Context has a huge impact on the growth of a learning culture and so professional learning framed with this in mind can be richer. Knowing the conditions of your environment coupled with the knowledge of the ingredients that work in that environment will allow for greater learning impact to be achieved. The challenge with offsite professional learning is that the presenters are not aware of your context. They can’t be expected too! The learning can then however, be “lost in translation” as learners transition back to their school environment. Knowing the staff, student and parent body, understanding the vision and goals of the school and continuity of learning are huge contributing factors in the growth of a rich learning community.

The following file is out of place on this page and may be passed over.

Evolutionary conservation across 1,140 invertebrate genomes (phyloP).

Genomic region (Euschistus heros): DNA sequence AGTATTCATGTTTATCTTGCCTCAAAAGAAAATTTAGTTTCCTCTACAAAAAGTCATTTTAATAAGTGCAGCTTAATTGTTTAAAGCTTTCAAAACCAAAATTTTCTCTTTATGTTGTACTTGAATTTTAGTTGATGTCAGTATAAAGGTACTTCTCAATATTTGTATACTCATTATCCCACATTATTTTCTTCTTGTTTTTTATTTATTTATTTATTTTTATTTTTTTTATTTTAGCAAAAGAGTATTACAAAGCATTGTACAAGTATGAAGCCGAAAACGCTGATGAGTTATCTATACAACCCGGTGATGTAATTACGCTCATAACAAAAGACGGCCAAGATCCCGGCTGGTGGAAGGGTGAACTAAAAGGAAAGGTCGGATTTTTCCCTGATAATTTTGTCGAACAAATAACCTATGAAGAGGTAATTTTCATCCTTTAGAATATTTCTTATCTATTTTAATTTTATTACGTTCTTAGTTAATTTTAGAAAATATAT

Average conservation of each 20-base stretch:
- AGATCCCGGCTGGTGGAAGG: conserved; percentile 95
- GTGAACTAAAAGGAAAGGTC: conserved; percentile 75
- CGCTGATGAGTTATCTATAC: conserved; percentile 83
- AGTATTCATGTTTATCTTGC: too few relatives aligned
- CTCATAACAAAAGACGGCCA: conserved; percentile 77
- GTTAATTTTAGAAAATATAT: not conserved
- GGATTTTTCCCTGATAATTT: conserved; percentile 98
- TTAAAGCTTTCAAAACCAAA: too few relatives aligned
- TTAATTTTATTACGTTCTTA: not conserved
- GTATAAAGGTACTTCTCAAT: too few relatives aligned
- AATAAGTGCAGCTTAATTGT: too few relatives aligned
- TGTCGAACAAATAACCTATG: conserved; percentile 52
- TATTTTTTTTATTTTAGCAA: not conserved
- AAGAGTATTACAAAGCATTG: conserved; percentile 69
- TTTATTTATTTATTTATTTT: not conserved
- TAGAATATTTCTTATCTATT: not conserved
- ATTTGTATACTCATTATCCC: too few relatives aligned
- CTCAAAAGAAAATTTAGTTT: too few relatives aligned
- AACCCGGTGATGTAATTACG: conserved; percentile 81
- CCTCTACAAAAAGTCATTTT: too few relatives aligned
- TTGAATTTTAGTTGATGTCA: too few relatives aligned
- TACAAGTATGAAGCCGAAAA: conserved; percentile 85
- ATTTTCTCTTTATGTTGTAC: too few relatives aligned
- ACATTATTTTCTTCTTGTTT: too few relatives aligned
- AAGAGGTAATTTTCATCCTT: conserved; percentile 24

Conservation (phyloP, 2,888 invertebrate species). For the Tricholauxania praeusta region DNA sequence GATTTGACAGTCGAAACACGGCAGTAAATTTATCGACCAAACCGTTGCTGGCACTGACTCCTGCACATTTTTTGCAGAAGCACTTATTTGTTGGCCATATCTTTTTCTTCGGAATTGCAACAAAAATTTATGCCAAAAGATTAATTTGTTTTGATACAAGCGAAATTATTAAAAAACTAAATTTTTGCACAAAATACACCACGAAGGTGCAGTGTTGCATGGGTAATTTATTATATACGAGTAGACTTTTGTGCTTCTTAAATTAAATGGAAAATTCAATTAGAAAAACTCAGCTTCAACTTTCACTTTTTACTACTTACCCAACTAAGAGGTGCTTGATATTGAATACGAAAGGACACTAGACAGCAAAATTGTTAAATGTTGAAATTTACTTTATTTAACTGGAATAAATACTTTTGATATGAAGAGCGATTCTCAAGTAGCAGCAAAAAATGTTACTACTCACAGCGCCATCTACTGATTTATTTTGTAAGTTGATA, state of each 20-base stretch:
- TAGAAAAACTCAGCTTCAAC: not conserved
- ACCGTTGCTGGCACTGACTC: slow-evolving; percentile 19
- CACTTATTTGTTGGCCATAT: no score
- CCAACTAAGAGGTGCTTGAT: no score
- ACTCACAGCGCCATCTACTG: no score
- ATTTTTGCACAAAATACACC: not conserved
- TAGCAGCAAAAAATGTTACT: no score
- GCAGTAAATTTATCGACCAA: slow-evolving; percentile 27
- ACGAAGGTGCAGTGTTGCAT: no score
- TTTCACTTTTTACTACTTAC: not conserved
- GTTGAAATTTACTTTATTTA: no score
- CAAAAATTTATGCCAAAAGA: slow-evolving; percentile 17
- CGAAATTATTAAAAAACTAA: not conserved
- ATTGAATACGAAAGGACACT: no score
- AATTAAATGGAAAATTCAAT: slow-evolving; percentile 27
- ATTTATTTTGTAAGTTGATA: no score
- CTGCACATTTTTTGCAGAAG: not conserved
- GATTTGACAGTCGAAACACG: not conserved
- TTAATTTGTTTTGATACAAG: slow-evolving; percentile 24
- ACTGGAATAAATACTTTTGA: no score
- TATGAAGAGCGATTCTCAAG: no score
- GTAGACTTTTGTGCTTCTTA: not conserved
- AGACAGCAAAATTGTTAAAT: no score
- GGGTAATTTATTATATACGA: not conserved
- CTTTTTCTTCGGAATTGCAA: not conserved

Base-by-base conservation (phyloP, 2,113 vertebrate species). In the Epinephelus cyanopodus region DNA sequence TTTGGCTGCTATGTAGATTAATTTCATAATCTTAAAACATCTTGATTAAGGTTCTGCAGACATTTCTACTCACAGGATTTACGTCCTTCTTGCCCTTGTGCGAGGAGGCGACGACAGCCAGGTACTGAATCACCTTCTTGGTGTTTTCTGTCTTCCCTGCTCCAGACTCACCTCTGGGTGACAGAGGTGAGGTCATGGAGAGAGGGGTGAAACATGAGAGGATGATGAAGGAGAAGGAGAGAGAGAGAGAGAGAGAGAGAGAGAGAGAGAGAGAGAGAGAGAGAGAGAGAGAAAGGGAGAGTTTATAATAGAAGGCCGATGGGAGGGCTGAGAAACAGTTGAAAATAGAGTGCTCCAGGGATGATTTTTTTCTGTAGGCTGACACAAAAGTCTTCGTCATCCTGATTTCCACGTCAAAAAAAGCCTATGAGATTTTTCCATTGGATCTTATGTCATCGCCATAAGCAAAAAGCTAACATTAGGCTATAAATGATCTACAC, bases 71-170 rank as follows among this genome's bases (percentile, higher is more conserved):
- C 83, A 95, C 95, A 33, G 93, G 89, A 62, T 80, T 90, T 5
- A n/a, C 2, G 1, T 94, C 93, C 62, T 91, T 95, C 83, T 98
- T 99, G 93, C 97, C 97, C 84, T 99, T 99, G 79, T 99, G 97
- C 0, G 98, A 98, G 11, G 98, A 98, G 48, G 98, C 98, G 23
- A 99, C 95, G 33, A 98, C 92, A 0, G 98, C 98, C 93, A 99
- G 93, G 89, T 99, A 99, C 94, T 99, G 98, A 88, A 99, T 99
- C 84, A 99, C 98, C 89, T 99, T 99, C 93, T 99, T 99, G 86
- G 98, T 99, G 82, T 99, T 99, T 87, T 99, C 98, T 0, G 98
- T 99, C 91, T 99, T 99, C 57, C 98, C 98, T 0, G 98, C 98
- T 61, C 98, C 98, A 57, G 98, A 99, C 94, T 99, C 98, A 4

How do schools do this?